You can watch the series move by entering literal dates as start dates (A2:A3), but be sure to replace them with the TODAY() functions when you’re done.

8. Stretch it out

Right now, the series 1 data markers denote the start date, but they don’t denote how long you anticipate the task to take. We can change that by also formatting the first series as error bars as follows:

  1. Select the first series (the blue markers) by clicking any of them.
  2. 2013: Click Chart Elements, check Error Bars, click the arrow, and choose More Options. 2010: In the contextual Layout tab, click the Error Bars drop-down (in the Analysis group) and choose More Error Bar Options. 2003: Choose Selected Data Series from the Format menu and click the X Error Bars tab.
  3. In 2013 and 2010, click the Chart Elements drop-down on the Format tab and choose Series 1 X Error Bars. In 2010, move the dialog if necessary; you’ll need to select the duration values.
  4. Change the Direction setting to Plus.
  5. Change the End Style setting to No Cap.
  6. Click Custom in the Error Amount section and then click Specify Value.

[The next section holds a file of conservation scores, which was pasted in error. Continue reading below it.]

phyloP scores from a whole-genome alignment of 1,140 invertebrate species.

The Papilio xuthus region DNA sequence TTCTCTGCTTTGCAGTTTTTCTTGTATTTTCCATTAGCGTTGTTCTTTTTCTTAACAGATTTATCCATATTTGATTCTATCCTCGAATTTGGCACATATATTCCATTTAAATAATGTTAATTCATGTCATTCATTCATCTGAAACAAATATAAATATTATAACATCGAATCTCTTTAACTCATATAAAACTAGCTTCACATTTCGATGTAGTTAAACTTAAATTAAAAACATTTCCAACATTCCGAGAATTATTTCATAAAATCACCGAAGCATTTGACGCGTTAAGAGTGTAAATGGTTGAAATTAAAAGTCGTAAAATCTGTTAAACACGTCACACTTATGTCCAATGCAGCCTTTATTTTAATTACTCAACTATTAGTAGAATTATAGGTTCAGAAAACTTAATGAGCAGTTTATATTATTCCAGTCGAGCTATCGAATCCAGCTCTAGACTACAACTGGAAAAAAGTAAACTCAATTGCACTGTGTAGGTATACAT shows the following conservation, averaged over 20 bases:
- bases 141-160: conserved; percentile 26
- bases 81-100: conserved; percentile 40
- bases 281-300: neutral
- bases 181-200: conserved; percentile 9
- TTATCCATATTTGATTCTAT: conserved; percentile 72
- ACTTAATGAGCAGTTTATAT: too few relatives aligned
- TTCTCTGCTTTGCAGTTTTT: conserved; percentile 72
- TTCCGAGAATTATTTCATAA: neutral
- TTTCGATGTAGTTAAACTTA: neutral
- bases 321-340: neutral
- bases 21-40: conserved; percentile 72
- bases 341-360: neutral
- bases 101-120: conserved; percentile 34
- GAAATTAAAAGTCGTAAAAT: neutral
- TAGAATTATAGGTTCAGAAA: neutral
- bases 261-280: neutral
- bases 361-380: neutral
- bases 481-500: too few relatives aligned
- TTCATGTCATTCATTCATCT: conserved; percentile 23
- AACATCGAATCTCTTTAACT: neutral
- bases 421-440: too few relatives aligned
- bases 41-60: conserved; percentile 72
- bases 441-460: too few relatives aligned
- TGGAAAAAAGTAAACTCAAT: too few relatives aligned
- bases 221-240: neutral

7. This next step is why you moved the dialog in 2010. In the resulting Custom Error Bars dialog, specify the Duration values as the Positive Error Value. In Excel 2010, close the dialog box.
  8. Format the error bars

The error bars would be more effective if they were a bit wider, as shown in Figure N. To format them, select them and then use the Chart Elements drop-down (on the Format or Contextual tab) to make sure you’re working with Series 1 X Error Bars.

  • In Excel 2013, click Fill & Line in the task pane and choose a Solid Line, a color, and change the Weight to 3 or 4.
  • In Excel 2010, click the contextual Format tab and use the Shape Outline options.
  • In Excel 2003, click the Patterns tab, select the line settings, and click OK.

Figure N

Format the error bars so they stand out.

10. Adjust

At this point, you have all the pieces in place and you can start adjusting. The most likely adjustments you’ll make are to the priority values. Depending on the size of your chart, tasks on the same vertical plane might overlap, similar to the sample chart’s task 2 and 5. Enlarging the chart might help, but it might not. Specifically, I changed the Priority values for tasks 5 and 6 to 7 and -15, respectively, to achieve the final results shown in Figure A.

More to consider

If you add a new record to the bottom of the data range, you’ll have to update the chart by adding it to the series. If you convert the data range to a Table, the chart will update automatically. I’ve chosen not to do use a Table to maintain the chart’s backward compatiability with earlier versions that don’t support this option.

Have you used Excel to build a project timeline? If so, what challenges or shortcuts did you experience along the way? Share your experience in the discussion thread below.